Loneliness and Heart Disease: Is There a Link?
 
loneliness-and-heartdisease

Loneliness and Heart Disease: Is There a Link?

It's natural to feel a little lonely sometimes. Perhaps you live far away from family and close friends. Find yourself spending long hours at the office. Or thanks to technology, chatting more behind smartphone or laptop screens than with real-live human beings.

When you're left alone for the afternoon, you might dive into a good book and enjoy the peace and quiet. But there's a big difference between being alone and feeling lonely.

Research shows that not only do you live a fuller life when other people are in it, but you're also likely to live a healthier and longer one, too. Some studies show that extroverted people have stronger immune systems that are better equipped to fight off infection. That's likely due to increased exposure to other people's germs and that in-person interaction.

So rather than living an isolated life, one filled with companionship comes with its own health rewards.

Link Between Loneliness and Heart Disease

It's important to understand the difference between loneliness and social isolation. They're not synonymous, according to the journal Heart.

Loneliness is the subjective negative feeling associated with a perception that your relationships are deficient. Social isolation, meanwhile, is the more objective measure of the absence of relationships, ties or contact with others. In other words, the physical separation of being apart.

People who spend more time alone and feel lonely regularly have an increased risk of heart disease and stroke, according to Heart. The analysis of 181,000 adults discovered that loneliness, social isolation or both were linked to a 29 percent higher risk of heart attack and a 32 percent greater risk of stroke. The effect of being lonely on the heart was similar to that of other stressors, such as anxiety and job strain, the study found.

Similarly, Proceedings of the National Academy of Sciences discovered that loneliness may trigger fight-or-flight stress signaling that may affect the body's production of white blood cells. The signal may increase inflammation in the body and decrease its antiviral response, meaning people who feel lonely have a less effective immune response.

Strong Personal Relationships Are the "Secret Sauce"

Fighting that lonely feeling doesn't mean surrounding yourself with strangers. People can feel just as lonely or isolated in a group setting as they do by themselves. The secret to feeling better is strengthening your social network of good friends, neighbors or family members. This means maintaining existing relationships or reaching out to long-lost loved ones to regain those ties. Forging new friendships are another way to improve health and reduce the risk factors of heart disease.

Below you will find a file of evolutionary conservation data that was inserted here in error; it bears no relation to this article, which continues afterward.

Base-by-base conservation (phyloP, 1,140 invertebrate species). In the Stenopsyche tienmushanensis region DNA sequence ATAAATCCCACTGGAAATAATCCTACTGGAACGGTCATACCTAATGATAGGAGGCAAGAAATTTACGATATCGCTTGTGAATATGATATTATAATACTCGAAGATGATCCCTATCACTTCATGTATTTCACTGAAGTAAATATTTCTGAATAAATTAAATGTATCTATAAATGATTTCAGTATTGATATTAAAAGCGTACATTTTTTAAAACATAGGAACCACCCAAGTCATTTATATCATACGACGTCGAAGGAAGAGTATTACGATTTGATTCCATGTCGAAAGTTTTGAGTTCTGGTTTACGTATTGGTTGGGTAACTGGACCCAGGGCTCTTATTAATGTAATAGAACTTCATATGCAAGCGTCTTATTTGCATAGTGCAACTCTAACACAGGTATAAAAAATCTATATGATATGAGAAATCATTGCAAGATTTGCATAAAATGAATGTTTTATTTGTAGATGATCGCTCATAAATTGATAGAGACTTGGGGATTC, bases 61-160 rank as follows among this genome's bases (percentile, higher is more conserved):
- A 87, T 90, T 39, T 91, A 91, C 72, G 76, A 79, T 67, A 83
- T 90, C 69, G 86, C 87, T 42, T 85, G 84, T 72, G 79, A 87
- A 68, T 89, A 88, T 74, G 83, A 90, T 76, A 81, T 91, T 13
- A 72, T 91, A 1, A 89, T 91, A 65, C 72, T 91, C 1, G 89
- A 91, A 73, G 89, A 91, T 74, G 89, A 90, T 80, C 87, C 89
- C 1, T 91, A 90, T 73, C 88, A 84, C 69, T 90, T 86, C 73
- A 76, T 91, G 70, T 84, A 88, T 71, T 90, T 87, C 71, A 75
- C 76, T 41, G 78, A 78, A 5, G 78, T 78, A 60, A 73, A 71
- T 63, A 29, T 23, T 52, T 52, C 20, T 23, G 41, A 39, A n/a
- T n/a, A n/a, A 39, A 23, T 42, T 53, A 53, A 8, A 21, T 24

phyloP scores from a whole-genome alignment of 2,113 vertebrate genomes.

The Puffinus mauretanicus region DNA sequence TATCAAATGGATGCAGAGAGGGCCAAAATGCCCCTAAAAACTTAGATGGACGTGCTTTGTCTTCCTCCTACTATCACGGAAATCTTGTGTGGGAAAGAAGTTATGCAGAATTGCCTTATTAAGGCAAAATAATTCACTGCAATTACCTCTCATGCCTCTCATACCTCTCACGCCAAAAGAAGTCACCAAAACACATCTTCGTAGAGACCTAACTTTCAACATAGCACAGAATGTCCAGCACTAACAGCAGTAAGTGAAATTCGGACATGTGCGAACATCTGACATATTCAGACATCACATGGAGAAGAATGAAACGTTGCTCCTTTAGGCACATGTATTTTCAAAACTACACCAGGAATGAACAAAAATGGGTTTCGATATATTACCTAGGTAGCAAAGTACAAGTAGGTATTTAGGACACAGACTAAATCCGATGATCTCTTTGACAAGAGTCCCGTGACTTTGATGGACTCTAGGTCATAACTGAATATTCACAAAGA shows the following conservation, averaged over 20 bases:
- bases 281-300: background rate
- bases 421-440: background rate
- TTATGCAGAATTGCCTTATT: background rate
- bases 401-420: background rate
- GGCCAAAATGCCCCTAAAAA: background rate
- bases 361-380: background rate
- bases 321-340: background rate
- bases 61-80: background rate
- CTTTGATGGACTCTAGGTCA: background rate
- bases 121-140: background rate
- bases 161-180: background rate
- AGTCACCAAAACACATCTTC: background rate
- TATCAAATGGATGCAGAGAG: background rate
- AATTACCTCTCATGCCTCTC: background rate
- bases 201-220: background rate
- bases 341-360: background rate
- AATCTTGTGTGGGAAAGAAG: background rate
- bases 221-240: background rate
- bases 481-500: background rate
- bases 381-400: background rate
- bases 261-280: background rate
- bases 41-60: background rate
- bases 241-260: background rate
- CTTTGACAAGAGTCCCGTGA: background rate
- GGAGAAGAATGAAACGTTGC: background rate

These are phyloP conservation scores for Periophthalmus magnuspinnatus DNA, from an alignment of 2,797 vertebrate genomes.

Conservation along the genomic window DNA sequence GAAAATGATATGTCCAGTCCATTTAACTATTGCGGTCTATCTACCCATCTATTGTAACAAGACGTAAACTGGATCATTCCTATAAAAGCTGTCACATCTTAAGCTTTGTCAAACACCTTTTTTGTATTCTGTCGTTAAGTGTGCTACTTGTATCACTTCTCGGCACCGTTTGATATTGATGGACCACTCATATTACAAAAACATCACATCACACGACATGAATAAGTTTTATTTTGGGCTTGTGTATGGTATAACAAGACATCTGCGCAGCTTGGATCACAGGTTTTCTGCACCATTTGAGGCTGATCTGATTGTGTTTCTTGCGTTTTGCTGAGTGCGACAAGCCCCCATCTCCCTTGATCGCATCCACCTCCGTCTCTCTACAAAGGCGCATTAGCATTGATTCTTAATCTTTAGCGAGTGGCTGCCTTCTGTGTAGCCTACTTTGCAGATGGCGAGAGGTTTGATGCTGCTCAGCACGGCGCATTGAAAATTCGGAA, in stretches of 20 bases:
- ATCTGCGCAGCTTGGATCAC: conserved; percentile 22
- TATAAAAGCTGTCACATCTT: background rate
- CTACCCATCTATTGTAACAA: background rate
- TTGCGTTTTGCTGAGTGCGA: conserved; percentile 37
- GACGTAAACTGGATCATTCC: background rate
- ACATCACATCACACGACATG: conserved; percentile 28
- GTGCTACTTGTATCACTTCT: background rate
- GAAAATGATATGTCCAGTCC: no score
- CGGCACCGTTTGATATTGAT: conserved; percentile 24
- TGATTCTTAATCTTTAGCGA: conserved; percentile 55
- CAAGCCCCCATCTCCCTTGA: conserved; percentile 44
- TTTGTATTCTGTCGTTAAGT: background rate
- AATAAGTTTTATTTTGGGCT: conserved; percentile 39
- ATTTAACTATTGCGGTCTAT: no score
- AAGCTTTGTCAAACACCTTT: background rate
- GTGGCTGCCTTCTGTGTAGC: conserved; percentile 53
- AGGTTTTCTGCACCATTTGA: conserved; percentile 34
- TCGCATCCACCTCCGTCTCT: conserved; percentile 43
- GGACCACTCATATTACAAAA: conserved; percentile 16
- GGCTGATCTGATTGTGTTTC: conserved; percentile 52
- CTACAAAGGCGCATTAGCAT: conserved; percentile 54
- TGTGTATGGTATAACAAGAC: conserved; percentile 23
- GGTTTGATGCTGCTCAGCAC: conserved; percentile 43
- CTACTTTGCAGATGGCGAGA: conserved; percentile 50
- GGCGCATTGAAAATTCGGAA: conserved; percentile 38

Both the quality – and quantity – of social relationships can positively affect health outcomes, says the Journal of Health and Social Behavior. And as people age, these personal links become even more important.

Need more incentive to make the effort? A study published in PLoS Medicine found people with strong social relationships are 50 percent more likely to live longer than those with weaker social ties.

In both the United States and Britain, about one in three people older than 65 live alone and the rate of loneliness in that group ranges from 10 percent to 46 percent, according to The New York Times. Older adults may feel cut off when living alone, facing chronic illnesses, or dealing with the loss of friends, as well as the inability to take part in independent activities.

Sometimes, It Takes A Village ...

Wondering what can you do to help older family members, neighbors or friends boost their personal connections?

Spend more time with them during visits, or take them out for a meal or invite them to come. If they're dealing with health challenges, encourage them to take part in support groups that offer in-person interaction, as well as social activities like dance that get them up and moving.

Schedule regular activities, such as garage sale hunting or tea dates.

If you don't live nearby, check out local resources for regular entertainment available to them. Encourage them to reconnect with close friends by phone or through the mail. And if they are not familiar, teach them how to navigate online technology. A computer with a webcam can be a great way to virtually invite them into your living room – no travel required.

Volunteering at a retirement home or with an organization that makes house visits is another way to offer person-to-person contact for those who need it.

AARP backs a national effort to raise awareness of lonesomeness among older adults. The network Connect2Affect includes a self-assessment test and allows people to reach out to others feeling disconnected. Spending time with lonely friends or family members not only increases their quality of life and overall well-being, but actually may boost their heart health along the way.